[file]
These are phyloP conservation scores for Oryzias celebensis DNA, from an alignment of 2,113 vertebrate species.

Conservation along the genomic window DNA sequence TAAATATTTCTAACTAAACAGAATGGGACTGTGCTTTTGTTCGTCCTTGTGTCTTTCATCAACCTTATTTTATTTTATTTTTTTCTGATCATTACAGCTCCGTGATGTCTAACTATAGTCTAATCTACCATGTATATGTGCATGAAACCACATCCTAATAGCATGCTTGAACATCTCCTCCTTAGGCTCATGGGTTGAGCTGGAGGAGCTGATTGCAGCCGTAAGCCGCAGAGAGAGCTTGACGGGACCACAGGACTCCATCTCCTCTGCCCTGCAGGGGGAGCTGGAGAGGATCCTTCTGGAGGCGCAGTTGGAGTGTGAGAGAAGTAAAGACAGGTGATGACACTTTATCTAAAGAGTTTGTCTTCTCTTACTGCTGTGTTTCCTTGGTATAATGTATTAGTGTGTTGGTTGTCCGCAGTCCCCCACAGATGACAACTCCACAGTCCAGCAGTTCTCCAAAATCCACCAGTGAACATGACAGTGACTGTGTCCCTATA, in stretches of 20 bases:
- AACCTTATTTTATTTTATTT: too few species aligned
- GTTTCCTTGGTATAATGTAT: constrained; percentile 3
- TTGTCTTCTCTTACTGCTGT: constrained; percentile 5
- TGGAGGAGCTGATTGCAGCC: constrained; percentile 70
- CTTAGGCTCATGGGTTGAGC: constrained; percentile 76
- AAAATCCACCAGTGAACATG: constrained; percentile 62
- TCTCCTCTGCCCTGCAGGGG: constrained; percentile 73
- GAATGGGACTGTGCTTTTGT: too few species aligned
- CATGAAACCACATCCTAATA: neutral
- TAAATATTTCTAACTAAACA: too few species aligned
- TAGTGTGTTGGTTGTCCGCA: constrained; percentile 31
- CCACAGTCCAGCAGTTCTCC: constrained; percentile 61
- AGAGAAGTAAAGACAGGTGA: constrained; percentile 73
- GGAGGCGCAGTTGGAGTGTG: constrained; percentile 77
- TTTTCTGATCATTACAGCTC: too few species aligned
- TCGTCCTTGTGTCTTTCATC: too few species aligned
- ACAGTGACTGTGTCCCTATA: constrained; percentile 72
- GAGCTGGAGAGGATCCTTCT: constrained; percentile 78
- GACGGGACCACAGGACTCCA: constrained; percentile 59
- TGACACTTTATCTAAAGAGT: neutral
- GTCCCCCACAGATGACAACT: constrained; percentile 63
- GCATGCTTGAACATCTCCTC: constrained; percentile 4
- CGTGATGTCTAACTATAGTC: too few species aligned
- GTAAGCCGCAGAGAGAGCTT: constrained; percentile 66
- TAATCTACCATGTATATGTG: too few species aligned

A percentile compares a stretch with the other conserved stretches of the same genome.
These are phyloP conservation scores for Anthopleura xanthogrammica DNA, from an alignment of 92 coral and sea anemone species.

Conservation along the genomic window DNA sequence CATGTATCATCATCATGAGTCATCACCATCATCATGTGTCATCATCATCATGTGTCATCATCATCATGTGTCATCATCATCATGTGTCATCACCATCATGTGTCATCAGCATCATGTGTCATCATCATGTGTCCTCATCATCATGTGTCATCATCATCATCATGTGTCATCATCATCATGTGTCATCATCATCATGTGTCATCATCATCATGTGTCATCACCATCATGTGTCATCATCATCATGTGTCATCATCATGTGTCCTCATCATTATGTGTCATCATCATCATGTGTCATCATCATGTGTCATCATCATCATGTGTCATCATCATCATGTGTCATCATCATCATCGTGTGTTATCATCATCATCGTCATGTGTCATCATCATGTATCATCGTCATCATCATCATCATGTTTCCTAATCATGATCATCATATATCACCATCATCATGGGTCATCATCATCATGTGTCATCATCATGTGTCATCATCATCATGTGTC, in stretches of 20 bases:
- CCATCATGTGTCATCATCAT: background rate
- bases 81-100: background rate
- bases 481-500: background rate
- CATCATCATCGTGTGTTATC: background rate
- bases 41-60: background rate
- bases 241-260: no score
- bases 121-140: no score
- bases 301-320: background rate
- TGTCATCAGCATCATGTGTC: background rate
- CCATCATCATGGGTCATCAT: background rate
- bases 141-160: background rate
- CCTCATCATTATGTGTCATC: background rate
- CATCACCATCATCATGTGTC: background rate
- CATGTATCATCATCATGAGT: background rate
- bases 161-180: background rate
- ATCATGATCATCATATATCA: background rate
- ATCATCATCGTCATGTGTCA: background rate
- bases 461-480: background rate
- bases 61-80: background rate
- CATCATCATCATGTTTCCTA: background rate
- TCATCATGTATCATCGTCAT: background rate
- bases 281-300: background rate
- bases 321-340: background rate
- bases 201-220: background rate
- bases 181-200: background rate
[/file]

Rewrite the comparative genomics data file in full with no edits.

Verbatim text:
These are phyloP conservation scores for Oryzias celebensis DNA, from an alignment of 2,113 vertebrate species.

Conservation along the genomic window DNA sequence TAAATATTTCTAACTAAACAGAATGGGACTGTGCTTTTGTTCGTCCTTGTGTCTTTCATCAACCTTATTTTATTTTATTTTTTTCTGATCATTACAGCTCCGTGATGTCTAACTATAGTCTAATCTACCATGTATATGTGCATGAAACCACATCCTAATAGCATGCTTGAACATCTCCTCCTTAGGCTCATGGGTTGAGCTGGAGGAGCTGATTGCAGCCGTAAGCCGCAGAGAGAGCTTGACGGGACCACAGGACTCCATCTCCTCTGCCCTGCAGGGGGAGCTGGAGAGGATCCTTCTGGAGGCGCAGTTGGAGTGTGAGAGAAGTAAAGACAGGTGATGACACTTTATCTAAAGAGTTTGTCTTCTCTTACTGCTGTGTTTCCTTGGTATAATGTATTAGTGTGTTGGTTGTCCGCAGTCCCCCACAGATGACAACTCCACAGTCCAGCAGTTCTCCAAAATCCACCAGTGAACATGACAGTGACTGTGTCCCTATA, in stretches of 20 bases:
- AACCTTATTTTATTTTATTT: too few species aligned
- GTTTCCTTGGTATAATGTAT: constrained; percentile 3
- TTGTCTTCTCTTACTGCTGT: constrained; percentile 5
- TGGAGGAGCTGATTGCAGCC: constrained; percentile 70
- CTTAGGCTCATGGGTTGAGC: constrained; percentile 76
- AAAATCCACCAGTGAACATG: constrained; percentile 62
- TCTCCTCTGCCCTGCAGGGG: constrained; percentile 73
- GAATGGGACTGTGCTTTTGT: too few species aligned
- CATGAAACCACATCCTAATA: neutral
- TAAATATTTCTAACTAAACA: too few species aligned
- TAGTGTGTTGGTTGTCCGCA: constrained; percentile 31
- CCACAGTCCAGCAGTTCTCC: constrained; percentile 61
- AGAGAAGTAAAGACAGGTGA: constrained; percentile 73
- GGAGGCGCAGTTGGAGTGTG: constrained; percentile 77
- TTTTCTGATCATTACAGCTC: too few species aligned
- TCGTCCTTGTGTCTTTCATC: too few species aligned
- ACAGTGACTGTGTCCCTATA: constrained; percentile 72
- GAGCTGGAGAGGATCCTTCT: constrained; percentile 78
- GACGGGACCACAGGACTCCA: constrained; percentile 59
- TGACACTTTATCTAAAGAGT: neutral
- GTCCCCCACAGATGACAACT: constrained; percentile 63
- GCATGCTTGAACATCTCCTC: constrained; percentile 4
- CGTGATGTCTAACTATAGTC: too few species aligned
- GTAAGCCGCAGAGAGAGCTT: constrained; percentile 66
- TAATCTACCATGTATATGTG: too few species aligned

A percentile compares a stretch with the other conserved stretches of the same genome.
These are phyloP conservation scores for Anthopleura xanthogrammica DNA, from an alignment of 92 coral and sea anemone species.

Conservation along the genomic window DNA sequence CATGTATCATCATCATGAGTCATCACCATCATCATGTGTCATCATCATCATGTGTCATCATCATCATGTGTCATCATCATCATGTGTCATCACCATCATGTGTCATCAGCATCATGTGTCATCATCATGTGTCCTCATCATCATGTGTCATCATCATCATCATGTGTCATCATCATCATGTGTCATCATCATCATGTGTCATCATCATCATGTGTCATCACCATCATGTGTCATCATCATCATGTGTCATCATCATGTGTCCTCATCATTATGTGTCATCATCATCATGTGTCATCATCATGTGTCATCATCATCATGTGTCATCATCATCATGTGTCATCATCATCATCGTGTGTTATCATCATCATCGTCATGTGTCATCATCATGTATCATCGTCATCATCATCATCATGTTTCCTAATCATGATCATCATATATCACCATCATCATGGGTCATCATCATCATGTGTCATCATCATGTGTCATCATCATCATGTGTC, in stretches of 20 bases:
- CCATCATGTGTCATCATCAT: background rate
- bases 81-100: background rate
- bases 481-500: background rate
- CATCATCATCGTGTGTTATC: background rate
- bases 41-60: background rate
- bases 241-260: no score
- bases 121-140: no score
- bases 301-320: background rate
- TGTCATCAGCATCATGTGTC: background rate
- CCATCATCATGGGTCATCAT: background rate
- bases 141-160: background rate
- CCTCATCATTATGTGTCATC: background rate
- CATCACCATCATCATGTGTC: background rate
- CATGTATCATCATCATGAGT: background rate
- bases 161-180: background rate
- ATCATGATCATCATATATCA: background rate
- ATCATCATCGTCATGTGTCA: background rate
- bases 461-480: background rate
- bases 61-80: background rate
- CATCATCATCATGTTTCCTA: background rate
- TCATCATGTATCATCGTCAT: background rate
- bases 281-300: background rate
- bases 321-340: background rate
- bases 201-220: background rate
- bases 181-200: background rate